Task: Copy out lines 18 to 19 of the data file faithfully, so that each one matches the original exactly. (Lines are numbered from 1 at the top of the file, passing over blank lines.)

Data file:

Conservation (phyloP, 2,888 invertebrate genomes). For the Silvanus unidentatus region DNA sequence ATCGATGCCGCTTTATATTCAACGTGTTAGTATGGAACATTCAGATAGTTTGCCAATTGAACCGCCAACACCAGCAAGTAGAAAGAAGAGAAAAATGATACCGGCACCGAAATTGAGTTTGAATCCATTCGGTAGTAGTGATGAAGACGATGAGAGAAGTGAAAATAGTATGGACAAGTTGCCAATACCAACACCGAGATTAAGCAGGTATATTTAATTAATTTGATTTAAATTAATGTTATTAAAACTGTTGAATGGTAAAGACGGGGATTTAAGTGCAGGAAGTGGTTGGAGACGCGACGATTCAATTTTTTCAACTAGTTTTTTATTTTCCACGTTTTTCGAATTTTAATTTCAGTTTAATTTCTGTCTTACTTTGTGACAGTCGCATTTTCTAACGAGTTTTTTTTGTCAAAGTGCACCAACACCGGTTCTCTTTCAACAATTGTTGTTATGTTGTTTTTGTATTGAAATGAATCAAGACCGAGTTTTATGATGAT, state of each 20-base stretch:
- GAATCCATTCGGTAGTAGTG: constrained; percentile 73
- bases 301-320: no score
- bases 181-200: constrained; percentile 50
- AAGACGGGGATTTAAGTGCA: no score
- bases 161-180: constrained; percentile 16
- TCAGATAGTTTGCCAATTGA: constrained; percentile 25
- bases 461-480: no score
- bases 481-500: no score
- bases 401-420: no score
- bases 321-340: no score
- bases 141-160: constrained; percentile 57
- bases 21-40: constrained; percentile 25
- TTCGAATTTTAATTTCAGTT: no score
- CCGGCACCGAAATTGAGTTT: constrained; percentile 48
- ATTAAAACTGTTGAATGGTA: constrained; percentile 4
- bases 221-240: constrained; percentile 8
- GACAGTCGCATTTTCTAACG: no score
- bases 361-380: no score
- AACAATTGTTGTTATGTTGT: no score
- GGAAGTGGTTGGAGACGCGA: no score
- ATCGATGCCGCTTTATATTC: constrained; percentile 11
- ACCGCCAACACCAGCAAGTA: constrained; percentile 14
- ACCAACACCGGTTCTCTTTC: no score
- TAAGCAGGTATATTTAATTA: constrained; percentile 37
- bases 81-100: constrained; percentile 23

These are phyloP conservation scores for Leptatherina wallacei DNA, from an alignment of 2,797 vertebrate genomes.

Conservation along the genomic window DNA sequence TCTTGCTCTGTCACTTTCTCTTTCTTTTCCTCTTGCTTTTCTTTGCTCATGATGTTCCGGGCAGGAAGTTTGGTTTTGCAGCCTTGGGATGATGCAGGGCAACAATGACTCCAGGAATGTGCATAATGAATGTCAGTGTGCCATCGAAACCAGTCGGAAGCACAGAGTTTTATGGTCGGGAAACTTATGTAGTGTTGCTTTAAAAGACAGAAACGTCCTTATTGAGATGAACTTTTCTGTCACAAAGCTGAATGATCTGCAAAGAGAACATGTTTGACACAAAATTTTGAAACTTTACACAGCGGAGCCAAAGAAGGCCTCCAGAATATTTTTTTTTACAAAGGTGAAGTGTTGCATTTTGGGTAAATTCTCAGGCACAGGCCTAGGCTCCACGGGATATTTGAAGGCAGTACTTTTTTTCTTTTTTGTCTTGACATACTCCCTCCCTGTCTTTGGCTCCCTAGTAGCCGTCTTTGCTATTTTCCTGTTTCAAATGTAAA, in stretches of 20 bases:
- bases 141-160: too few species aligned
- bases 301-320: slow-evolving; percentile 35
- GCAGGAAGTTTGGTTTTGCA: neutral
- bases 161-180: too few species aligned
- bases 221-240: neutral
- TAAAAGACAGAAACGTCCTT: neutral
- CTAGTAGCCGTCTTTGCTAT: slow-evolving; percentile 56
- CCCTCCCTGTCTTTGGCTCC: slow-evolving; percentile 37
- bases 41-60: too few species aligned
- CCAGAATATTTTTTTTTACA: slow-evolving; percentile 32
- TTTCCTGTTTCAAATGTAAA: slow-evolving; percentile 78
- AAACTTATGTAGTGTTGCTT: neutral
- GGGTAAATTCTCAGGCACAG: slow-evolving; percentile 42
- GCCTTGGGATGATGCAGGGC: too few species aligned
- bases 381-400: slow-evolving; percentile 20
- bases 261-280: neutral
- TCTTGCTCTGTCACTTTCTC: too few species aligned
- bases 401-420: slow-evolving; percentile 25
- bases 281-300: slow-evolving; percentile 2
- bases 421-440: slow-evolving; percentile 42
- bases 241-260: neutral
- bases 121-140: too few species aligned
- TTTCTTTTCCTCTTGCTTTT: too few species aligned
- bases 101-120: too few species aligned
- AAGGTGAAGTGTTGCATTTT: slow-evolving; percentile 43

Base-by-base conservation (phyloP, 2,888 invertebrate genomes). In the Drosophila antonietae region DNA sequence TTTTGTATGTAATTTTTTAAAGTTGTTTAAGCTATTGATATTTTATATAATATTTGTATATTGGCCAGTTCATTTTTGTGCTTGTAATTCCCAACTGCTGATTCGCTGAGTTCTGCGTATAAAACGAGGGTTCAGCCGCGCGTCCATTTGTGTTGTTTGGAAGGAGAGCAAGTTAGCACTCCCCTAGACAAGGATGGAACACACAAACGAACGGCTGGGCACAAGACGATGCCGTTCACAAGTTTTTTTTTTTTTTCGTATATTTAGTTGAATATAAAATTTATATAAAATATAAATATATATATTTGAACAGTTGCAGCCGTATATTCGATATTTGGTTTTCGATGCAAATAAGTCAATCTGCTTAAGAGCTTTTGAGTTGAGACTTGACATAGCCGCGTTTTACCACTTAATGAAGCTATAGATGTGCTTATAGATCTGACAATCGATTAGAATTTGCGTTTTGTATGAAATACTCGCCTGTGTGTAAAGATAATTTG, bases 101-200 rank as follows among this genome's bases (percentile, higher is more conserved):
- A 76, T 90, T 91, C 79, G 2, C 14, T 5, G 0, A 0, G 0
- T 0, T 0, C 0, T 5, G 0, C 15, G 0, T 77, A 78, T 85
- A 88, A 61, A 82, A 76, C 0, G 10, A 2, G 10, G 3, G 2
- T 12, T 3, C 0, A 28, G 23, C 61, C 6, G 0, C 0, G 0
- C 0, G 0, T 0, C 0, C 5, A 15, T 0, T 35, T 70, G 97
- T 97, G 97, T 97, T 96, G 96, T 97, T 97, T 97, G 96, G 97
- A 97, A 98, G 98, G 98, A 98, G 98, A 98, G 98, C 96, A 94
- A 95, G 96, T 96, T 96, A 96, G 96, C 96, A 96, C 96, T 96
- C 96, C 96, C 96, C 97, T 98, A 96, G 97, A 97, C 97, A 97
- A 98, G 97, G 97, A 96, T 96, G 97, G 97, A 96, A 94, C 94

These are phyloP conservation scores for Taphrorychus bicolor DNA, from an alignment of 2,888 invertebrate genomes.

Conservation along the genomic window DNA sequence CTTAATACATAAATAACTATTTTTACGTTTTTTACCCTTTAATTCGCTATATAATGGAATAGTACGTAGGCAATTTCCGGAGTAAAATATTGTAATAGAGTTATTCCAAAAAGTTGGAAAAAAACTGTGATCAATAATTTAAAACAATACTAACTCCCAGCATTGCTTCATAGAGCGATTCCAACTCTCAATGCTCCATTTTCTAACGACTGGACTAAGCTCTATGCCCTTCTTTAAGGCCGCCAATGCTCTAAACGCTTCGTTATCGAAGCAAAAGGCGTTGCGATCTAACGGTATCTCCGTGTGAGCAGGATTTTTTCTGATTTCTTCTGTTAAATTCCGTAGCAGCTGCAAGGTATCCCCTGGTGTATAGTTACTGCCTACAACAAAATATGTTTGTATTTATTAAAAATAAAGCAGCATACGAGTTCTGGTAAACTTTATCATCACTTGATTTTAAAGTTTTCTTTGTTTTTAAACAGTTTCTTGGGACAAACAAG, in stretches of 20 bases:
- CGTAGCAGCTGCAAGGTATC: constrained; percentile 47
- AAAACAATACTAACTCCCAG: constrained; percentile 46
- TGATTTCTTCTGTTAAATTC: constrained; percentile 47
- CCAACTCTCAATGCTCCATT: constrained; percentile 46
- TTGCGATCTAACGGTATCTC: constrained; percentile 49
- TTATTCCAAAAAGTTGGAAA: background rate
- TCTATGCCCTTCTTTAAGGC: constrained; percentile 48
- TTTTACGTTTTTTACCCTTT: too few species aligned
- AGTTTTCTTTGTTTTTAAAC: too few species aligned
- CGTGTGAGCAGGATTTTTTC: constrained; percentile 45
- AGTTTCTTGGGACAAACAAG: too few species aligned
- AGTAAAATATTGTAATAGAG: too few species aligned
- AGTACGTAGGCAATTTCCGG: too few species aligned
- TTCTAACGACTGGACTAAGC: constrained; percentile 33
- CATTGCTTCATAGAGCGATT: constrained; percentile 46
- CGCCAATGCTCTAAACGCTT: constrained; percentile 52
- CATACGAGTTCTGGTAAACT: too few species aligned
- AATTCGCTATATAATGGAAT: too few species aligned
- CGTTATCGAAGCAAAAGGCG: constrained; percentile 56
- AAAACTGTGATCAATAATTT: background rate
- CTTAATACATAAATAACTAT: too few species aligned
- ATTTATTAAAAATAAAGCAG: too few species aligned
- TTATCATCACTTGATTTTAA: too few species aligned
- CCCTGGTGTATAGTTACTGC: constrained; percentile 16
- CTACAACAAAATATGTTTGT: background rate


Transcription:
- GACAGTCGCATTTTCTAACG: no score
- bases 361-380: no score